My father left this world as a slow burn, his last ember flickering and sputtering, before its final fade. My father-in-law was like that person at the party (often me) who just sneaks out the back door without saying goodbye. Here one minute, gone the next. A light that was on, is now off.
Jerry Fingeroff passed away like he lived his life: on his terms. No long-term care facilities or hospital beds for him. By all accounts, he had a fine last day, went to bed, and just didn’t get up the next morning. One can only hope to leave this life as seamlessly as he did.
Jerry was a Russian Jew who married an Irish Catholic, and together they spawned four Quaker infused children. You can’t get more American than that. He was a deli man, beginning to work the business as a child with his father. He sold lunch meats, Number One Hoagie’s (the self-proclaimed official sandwich of the Philadelphia Eagles), and lottery tickets in a working-class neighbourhood. Cash only.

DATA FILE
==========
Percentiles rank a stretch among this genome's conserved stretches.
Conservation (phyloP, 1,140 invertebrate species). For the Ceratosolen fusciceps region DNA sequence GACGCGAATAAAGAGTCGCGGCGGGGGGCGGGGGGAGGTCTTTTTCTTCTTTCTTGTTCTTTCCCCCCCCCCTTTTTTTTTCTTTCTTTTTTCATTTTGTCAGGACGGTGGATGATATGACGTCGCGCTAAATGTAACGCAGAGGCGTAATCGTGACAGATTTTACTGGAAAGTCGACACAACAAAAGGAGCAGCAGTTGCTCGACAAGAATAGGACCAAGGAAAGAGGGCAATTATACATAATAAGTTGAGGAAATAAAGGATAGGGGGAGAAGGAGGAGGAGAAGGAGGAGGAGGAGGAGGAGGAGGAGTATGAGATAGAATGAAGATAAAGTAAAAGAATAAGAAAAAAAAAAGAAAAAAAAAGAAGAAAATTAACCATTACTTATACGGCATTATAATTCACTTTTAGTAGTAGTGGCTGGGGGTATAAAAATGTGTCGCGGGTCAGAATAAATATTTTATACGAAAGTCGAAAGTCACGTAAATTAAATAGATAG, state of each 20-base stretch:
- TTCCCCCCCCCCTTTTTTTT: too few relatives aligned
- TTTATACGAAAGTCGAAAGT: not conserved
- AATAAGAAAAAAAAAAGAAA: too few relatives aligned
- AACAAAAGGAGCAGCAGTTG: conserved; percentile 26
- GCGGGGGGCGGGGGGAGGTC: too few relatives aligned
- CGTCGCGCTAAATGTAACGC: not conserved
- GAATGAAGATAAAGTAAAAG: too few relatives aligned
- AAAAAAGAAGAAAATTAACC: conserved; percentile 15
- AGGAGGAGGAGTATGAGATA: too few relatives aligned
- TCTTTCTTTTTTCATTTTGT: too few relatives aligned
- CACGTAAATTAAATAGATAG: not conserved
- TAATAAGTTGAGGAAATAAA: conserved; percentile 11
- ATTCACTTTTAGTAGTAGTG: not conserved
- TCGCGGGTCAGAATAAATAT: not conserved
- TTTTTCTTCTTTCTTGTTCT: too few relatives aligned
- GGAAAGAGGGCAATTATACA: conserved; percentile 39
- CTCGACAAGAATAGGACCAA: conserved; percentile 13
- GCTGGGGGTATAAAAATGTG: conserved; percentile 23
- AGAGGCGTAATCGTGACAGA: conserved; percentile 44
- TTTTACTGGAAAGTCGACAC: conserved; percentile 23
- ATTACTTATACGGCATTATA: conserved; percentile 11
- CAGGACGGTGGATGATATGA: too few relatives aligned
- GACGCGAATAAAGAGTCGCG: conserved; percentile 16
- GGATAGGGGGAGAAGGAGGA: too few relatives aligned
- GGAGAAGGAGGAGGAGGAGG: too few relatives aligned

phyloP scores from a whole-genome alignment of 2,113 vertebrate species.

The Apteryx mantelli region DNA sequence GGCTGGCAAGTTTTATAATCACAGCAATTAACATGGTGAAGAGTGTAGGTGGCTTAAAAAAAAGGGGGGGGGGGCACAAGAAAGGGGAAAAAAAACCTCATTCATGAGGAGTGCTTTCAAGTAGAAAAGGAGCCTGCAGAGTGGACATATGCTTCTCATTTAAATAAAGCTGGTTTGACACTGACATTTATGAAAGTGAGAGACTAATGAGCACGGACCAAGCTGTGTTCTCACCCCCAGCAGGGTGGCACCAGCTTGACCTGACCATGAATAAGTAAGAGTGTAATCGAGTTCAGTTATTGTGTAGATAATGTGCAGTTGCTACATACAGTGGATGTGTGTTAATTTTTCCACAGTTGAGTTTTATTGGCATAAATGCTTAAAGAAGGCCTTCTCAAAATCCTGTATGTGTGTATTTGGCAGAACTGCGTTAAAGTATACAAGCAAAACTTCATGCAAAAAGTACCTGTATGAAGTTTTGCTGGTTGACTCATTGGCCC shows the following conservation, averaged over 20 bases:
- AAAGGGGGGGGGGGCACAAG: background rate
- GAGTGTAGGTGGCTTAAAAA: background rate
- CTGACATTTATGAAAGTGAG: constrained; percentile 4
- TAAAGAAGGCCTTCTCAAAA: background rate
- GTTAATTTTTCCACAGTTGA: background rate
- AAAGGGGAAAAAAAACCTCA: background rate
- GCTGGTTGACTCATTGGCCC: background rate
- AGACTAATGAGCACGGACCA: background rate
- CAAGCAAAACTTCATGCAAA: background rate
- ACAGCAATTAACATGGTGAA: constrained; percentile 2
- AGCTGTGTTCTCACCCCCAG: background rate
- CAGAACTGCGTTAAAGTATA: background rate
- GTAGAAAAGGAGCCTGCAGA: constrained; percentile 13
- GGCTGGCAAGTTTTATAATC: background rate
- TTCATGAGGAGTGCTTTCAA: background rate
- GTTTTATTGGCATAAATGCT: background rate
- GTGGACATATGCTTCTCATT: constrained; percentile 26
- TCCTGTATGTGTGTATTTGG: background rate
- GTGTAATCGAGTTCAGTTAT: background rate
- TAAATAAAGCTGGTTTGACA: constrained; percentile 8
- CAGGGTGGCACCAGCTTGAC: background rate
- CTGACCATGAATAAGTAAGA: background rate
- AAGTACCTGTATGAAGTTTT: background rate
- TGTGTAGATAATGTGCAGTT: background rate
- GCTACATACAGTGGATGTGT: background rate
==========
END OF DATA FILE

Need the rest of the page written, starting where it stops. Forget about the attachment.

Jerry didn’t trust the banks, the government, or the stock market. He famously told his daughter that she didn’t have to pay back her student loans. He was wrong about that one, but was still a savvy businessman who provided his family with a comfortable living.
Somehow in between his stints behind the counter, he managed to travel to Okinawa with the Army, get in on the ground floor of tech selling VCRs, ride his bike from Miami to Key West, and run a fish market while living in the Caribbean. All this without ever attending college.
Like my father, I hear that Jerry was a hard task master and had quite a temper. But my experience of him was of a gentle man who loved his family deeply and liked nothing better than to sit and watch the tidal river in front of his Florida retirement home ebb and flow. I’ll remember his humour, and his long, rambling stories that usually began with “I remember when…” and ended with “… I don’t know where I was going with that”. I’ll remember him dancing with his wife and his devotion to her care when she could no longer stand on her own. Goodbye, Jerry. We miss you and we love you.